Homily – 4th Sunday Ordinary Time (Fr. Smith)

The least productive way to read St Matthews Gospel is to see Jesus as a teacher of timeless and universal truths. What he offers us is true for all times and places, but Matthew is a Pastor and knows that Jesus and his teachings come alive only when they are lived in a specific Church community. As we read Matthew this year, I think he will prove himself as good a pastor for us as he was for his immediate community, especially in today’s reading.

We do not know if Matthew was born a Gentile or a Jew. It is obvious however that he understood that Jesus was a Jew and could only be understood as one. Jews received their religious identities from participating in the Covenant with God. This made them God’s people, his family. This relationship was personal but not individual. A Jew cannot have a relationship with God outside of the family and would wonder why he should try.

Jesus formed a covenant with those who joined him in baptism through his death and resurrection. This is how we receive our identity as Christians. The church is not something nice added on to our belief in Jesus but essential and irreplaceable. Thus, we are principally formed not by learning doctrine but by celebrating the Eucharist and sharing a sacrificial meal with Jesus.

Matthew is acutely aware that the health of the church is essential in knowing God and serving our neighbor. Yet his church is tormented by division. The Church for Matthew is most likely several house churches. He may not have been a Bishop in our sense of the word but closer to a dean. His church was originally predominately Jewish born. Yet like the rest of the worldwide church, it is becoming gentile. Even with the best of intentions, this will cause problems. We see this today in Parishes where the ethnic makeup is changing, or the neighborhood is gentrifying. People are sensitive to slights real and imagined, and misunderstandings abound.

Matthew has written his gospel for his people. It is a call to build a church that welcomes all and seeks to develop as the people of God. The beatitudes we read today are part of this overall strategy. They are his prescription for what the church needs to be formed by the good news of Jesus.

Beatitude is usually translated as blessing, and it is a common Jewish literary form used particularly effectively in the Psalms. Jesus was very fond of them.  The beatitudes we read in Matthew have clear OT references, but Jesus and Matthew have changed the emphasis. The OT beatitudes emphasize rewards in the everyday world here and now, the NT beatitudes will emphasize what the church must do to reflect the kingdom of God. This begins here and now but will not be completed until the return of Jesus. It would be wonderful if they were applied to the whole world, but it is essential that they be found in the church. Matthew also emphasizes that what brings success to the church would rarely bring earthly success indeed might even lead to failure.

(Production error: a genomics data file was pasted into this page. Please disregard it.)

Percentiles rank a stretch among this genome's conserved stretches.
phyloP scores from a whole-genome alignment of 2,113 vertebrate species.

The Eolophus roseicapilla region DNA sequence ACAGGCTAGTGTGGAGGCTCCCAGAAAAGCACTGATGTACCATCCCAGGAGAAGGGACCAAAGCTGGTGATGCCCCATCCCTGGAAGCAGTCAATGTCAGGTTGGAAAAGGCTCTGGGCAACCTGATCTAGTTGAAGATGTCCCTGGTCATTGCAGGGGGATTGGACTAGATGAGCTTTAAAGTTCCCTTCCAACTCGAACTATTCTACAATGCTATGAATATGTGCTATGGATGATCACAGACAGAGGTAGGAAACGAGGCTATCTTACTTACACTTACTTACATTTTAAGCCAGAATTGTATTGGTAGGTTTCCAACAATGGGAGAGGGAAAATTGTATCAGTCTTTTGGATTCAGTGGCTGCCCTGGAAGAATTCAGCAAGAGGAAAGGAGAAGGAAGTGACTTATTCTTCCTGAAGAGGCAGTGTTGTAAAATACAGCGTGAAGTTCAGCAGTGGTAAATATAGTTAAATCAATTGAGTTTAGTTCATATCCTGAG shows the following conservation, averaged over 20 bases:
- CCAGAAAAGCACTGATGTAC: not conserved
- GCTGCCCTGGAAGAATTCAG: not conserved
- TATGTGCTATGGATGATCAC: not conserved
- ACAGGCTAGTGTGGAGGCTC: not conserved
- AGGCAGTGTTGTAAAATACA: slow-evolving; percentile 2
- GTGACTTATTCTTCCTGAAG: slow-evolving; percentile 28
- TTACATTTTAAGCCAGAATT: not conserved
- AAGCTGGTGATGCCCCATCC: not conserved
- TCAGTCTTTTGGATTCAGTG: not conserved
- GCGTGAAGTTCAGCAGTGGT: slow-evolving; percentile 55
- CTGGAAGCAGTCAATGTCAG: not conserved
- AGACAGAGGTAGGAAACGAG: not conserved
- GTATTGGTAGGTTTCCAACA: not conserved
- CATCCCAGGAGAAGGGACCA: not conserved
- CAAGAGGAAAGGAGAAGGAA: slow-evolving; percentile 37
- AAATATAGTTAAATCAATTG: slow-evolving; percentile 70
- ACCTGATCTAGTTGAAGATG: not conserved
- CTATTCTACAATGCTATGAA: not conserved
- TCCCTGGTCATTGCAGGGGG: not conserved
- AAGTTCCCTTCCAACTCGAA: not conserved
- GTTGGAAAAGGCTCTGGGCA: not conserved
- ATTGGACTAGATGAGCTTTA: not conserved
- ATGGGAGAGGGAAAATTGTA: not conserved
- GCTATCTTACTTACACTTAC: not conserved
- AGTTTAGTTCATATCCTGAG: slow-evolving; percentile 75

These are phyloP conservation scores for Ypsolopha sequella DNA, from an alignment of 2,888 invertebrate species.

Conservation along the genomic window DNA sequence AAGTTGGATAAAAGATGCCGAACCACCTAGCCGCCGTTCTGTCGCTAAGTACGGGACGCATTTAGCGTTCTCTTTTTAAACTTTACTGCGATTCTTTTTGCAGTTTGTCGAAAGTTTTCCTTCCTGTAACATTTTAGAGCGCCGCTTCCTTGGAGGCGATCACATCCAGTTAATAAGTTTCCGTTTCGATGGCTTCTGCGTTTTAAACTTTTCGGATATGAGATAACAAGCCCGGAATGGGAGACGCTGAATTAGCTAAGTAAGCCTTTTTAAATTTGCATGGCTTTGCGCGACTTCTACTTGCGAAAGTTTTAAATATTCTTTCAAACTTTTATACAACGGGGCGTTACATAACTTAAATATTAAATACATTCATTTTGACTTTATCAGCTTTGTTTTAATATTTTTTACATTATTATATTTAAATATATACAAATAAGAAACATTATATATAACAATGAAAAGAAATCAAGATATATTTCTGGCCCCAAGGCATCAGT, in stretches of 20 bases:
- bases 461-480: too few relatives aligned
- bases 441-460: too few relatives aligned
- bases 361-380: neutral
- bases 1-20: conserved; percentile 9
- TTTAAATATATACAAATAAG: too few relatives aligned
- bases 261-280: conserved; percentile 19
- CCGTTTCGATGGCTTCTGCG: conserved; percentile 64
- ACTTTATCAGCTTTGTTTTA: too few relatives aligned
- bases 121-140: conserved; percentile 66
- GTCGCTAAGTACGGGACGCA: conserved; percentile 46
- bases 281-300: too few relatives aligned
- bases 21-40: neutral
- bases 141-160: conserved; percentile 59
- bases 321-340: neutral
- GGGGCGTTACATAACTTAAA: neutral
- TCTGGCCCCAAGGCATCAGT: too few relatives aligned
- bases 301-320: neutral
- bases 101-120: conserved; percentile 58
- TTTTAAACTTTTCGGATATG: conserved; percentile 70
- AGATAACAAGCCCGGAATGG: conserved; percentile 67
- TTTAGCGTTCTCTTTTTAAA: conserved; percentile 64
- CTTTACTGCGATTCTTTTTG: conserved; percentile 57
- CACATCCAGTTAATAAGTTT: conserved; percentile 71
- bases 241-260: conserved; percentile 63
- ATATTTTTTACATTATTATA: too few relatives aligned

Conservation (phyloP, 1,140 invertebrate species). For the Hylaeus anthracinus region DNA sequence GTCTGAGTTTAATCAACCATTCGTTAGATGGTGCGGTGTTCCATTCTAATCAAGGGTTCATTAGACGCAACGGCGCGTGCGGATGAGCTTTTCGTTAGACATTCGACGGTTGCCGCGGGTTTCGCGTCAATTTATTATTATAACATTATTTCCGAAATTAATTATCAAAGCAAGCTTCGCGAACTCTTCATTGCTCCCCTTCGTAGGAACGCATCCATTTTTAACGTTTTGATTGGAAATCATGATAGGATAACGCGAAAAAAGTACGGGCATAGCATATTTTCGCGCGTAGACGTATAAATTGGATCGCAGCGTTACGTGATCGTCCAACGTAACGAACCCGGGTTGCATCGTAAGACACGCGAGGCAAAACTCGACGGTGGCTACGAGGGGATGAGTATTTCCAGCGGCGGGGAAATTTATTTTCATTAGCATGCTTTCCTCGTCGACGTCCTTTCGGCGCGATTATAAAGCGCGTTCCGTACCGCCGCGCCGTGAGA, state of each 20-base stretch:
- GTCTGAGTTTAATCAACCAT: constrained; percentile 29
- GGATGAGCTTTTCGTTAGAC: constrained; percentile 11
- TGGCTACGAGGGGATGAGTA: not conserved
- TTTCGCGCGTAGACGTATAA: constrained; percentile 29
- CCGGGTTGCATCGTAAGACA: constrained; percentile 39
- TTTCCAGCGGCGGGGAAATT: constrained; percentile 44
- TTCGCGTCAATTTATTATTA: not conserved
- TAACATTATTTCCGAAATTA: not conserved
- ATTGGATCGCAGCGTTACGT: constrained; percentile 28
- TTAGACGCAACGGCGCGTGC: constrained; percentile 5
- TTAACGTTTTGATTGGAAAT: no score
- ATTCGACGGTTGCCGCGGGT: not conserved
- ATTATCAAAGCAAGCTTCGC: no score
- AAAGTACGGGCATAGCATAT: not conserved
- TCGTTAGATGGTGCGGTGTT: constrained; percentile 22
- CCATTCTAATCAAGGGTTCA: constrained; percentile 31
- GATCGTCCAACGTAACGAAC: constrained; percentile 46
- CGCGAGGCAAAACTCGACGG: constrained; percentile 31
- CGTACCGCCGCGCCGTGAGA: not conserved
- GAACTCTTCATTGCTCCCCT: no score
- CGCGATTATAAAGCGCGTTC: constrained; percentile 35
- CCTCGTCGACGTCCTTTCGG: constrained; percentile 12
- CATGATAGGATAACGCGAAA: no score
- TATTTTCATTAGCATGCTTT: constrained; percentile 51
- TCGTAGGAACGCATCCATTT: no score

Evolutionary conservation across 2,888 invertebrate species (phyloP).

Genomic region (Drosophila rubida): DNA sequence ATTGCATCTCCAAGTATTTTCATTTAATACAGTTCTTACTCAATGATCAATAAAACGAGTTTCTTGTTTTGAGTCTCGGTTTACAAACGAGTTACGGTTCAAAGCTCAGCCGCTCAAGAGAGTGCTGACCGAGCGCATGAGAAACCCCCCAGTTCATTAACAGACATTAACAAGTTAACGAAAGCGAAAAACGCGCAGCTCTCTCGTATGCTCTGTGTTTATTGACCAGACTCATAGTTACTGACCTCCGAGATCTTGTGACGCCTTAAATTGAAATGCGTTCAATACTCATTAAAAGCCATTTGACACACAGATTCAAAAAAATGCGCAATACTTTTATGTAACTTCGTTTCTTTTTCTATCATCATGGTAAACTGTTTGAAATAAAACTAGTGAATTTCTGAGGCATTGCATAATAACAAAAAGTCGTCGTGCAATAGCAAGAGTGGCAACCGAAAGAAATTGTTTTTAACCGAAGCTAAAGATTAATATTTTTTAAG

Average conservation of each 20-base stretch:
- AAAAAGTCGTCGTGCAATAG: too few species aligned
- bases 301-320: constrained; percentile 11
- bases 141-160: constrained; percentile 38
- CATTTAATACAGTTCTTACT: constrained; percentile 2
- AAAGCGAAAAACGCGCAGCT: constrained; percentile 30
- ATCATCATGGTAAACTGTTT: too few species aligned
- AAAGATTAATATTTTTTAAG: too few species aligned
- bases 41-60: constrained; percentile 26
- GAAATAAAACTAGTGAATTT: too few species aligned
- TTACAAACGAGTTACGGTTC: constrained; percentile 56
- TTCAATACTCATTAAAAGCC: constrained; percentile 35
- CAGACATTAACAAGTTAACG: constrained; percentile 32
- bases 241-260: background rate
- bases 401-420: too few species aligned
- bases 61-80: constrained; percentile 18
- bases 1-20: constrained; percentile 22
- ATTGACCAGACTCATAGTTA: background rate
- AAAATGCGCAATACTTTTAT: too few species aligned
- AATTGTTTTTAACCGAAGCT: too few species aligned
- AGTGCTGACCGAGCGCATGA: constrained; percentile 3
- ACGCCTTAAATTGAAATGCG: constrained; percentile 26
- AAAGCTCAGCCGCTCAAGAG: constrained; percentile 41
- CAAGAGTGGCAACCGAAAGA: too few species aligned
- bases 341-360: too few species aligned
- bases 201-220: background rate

Matthew like St Paul is aware that although Christians do not first become Jews, we must have a Jewish mindset to follow Jesus. He has thus phrased these beatitudes in clearly Jewish language with many quotes from the OT.

Let us take two.

Blessed are the meek,

for they will inherit the land.

A psalm tells us that “But the meek shall possess the land and delight themselves in abundant prosperity” (Ps 37:11) Meekness to us can mean mildness or submissiveness. Yet both Moses (Num 12:1-15) and David (1 Sam 24:1-20) are considered “meek”. Meek means docile but docile to the spirit of God that everything we do is in response to God’s demands. Jesus’ reaction to his arrest and passion is “meekness” in this sense (Matt 26:49-27:50). This is so important that he will return to it again in the weeks to come. (5:21-26 and 38-41) The land for Jesus is the kingdom, unless disciples are docile to the spirit and not the promptings of envy and the desire for prestige then that Church, for us the Parish, will not be part of the kingdom.


“Blessed are they who hunger and thirst for righteousness, 

for they will be satisfied”.

Psalm 107 says “In their distress they cried to the LORD, who rescued them in their peril for he satisfied the thirsty, filled the hungry with good things.” (Ps 107:6,9). Righteousness is doing what God wants but also Jesus’ judgment on the world. Christians as individuals and as a community must seek above all else to get right with God by accepting his judgment. Jesus requires that we live our lives by what God wants not what we are told to desire by the world around us. Only this ultimately fulfills us because we are made to be righteous as disciples. The Church, and again let us be blunt our parish, is successful only when we are doing what God wants us to do. We may have a beautiful building, effective programs, and a heathy bank account but if we are not righteous, we are not successful and I hope not satisfied,

Another possible translation for beatitude is “joyous” or “blissful” It is hard to think of feeling joy when one is persecuted or blissful when insulted but each of the beatitudes will connect us to Jesus which is beyond word or circumstances and is the surest cause of joy. The church from the Vatican to Brooklyn will need to be restructured. In Brooklyn the immediate cause is the lack of priests but, we know that there is more to it than that. The Gospel message is too often not being experienced in our Parishes and addressing this honestly and creatively will be painful. Yet if the beatitudes are our handbook, then however difficult the effort is it will be marked by joy and crowned by bliss.